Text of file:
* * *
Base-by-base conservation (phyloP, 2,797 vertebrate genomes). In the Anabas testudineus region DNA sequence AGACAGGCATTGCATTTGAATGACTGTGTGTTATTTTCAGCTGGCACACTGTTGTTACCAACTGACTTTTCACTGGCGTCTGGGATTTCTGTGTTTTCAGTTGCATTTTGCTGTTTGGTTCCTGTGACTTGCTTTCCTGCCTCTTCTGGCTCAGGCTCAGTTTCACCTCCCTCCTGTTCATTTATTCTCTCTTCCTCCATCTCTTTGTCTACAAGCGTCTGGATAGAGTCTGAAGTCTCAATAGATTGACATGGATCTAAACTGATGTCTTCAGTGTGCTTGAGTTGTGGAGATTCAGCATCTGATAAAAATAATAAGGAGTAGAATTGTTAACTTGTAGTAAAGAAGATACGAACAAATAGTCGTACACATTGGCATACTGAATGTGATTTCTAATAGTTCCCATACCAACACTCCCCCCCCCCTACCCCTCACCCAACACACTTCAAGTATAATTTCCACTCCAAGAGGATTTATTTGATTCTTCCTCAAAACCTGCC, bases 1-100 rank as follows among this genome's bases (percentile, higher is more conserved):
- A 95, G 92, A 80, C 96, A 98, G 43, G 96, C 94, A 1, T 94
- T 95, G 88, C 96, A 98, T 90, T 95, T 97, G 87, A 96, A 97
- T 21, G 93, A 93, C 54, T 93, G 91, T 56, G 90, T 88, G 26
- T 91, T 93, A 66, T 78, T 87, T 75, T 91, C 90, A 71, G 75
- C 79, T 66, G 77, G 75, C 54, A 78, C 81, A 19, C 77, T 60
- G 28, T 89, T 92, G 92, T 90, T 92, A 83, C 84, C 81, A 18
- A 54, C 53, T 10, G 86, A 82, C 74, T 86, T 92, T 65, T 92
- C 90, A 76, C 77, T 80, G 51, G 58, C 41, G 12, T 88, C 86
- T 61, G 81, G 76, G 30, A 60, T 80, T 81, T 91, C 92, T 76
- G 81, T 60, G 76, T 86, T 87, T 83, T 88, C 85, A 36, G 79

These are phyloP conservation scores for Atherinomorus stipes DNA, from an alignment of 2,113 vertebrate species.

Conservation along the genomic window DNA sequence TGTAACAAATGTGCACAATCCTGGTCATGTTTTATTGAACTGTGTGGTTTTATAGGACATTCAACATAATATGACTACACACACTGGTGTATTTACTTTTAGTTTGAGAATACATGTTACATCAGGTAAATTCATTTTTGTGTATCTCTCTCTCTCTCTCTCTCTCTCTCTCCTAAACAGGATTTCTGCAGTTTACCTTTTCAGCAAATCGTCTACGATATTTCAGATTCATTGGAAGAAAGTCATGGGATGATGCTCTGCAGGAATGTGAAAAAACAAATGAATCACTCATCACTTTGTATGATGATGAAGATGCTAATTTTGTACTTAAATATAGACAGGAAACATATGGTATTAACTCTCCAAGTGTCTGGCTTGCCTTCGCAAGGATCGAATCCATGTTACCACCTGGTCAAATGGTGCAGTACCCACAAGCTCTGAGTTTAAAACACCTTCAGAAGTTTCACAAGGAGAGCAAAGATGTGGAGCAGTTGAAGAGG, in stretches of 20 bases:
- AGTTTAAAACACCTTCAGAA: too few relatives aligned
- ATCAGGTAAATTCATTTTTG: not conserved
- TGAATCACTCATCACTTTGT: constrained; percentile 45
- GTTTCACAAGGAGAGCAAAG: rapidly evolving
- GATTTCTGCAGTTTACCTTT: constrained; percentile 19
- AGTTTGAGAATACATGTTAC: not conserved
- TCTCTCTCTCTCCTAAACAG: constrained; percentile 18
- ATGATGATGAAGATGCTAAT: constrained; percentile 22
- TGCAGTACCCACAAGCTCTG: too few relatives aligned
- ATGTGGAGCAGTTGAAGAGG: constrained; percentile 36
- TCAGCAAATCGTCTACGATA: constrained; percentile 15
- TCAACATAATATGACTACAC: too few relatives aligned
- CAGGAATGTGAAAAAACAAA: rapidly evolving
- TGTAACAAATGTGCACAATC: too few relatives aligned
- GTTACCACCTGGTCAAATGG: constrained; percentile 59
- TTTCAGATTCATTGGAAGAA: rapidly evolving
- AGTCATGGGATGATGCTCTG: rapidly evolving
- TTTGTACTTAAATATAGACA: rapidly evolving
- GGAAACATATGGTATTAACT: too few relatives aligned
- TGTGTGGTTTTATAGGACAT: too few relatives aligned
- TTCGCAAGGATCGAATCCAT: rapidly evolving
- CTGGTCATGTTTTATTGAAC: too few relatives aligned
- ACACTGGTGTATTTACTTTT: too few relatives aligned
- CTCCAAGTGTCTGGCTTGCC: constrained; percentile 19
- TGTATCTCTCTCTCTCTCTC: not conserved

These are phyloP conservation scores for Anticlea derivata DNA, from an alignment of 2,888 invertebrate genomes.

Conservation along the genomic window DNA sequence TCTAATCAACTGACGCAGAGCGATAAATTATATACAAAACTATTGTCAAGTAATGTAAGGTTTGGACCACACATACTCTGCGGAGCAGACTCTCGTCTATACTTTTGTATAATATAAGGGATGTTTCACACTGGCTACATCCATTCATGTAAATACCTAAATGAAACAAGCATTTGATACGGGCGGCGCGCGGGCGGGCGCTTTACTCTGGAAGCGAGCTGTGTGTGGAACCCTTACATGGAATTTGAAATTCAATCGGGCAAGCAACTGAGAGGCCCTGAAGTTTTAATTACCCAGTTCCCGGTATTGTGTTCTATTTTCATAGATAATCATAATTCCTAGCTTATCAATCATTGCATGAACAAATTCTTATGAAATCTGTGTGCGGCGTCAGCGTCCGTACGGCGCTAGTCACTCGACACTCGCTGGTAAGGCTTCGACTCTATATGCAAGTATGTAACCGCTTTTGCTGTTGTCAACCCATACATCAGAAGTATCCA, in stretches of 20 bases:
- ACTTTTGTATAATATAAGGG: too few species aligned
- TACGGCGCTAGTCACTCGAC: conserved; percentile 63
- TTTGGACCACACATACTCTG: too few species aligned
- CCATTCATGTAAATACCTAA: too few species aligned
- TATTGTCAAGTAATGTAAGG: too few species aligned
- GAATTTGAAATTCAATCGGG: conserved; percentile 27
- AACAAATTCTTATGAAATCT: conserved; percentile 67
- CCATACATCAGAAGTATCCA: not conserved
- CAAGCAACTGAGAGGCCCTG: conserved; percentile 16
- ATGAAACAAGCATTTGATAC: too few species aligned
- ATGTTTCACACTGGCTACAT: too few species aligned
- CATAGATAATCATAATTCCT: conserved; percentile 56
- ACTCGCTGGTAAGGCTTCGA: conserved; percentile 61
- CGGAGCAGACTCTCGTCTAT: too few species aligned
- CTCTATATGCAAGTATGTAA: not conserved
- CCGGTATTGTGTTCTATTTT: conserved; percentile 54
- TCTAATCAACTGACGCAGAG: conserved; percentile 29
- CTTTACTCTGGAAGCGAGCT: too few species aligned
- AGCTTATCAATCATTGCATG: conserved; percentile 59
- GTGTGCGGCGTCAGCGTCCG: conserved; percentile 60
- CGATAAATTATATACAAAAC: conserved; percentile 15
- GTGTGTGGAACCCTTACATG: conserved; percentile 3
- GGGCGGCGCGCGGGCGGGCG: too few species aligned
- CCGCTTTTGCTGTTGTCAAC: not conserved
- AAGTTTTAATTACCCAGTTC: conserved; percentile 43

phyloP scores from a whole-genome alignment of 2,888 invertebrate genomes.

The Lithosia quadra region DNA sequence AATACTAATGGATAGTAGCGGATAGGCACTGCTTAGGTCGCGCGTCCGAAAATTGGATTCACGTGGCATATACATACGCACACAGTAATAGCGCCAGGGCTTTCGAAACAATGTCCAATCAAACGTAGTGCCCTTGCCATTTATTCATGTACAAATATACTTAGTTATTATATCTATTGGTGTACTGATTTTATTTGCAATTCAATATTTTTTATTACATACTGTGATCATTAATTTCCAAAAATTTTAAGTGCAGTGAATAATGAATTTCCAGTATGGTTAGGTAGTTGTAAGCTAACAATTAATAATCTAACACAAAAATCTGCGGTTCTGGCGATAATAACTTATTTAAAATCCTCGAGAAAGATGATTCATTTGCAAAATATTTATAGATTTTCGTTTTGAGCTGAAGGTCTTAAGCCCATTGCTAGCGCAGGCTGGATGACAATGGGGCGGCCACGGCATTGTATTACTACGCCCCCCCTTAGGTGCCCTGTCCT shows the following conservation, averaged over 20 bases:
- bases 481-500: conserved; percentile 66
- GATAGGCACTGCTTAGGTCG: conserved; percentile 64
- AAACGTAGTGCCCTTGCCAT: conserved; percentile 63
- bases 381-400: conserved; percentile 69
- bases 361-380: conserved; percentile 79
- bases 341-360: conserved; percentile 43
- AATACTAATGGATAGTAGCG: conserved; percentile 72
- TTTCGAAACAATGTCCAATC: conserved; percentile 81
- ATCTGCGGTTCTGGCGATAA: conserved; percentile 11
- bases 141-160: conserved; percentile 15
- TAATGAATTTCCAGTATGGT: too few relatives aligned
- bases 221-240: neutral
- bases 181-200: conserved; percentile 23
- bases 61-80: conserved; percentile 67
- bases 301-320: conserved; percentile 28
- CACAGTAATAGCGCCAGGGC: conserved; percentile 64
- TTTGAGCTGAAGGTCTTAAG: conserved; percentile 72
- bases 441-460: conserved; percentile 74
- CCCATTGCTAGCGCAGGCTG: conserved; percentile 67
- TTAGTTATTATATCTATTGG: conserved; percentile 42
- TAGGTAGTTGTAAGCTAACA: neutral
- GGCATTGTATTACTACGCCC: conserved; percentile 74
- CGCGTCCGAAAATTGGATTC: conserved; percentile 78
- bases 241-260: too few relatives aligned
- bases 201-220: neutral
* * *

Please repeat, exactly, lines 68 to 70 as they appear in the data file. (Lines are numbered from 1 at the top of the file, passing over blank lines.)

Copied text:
- bases 481-500: conserved; percentile 66
- GATAGGCACTGCTTAGGTCG: conserved; percentile 64
- AAACGTAGTGCCCTTGCCAT: conserved; percentile 63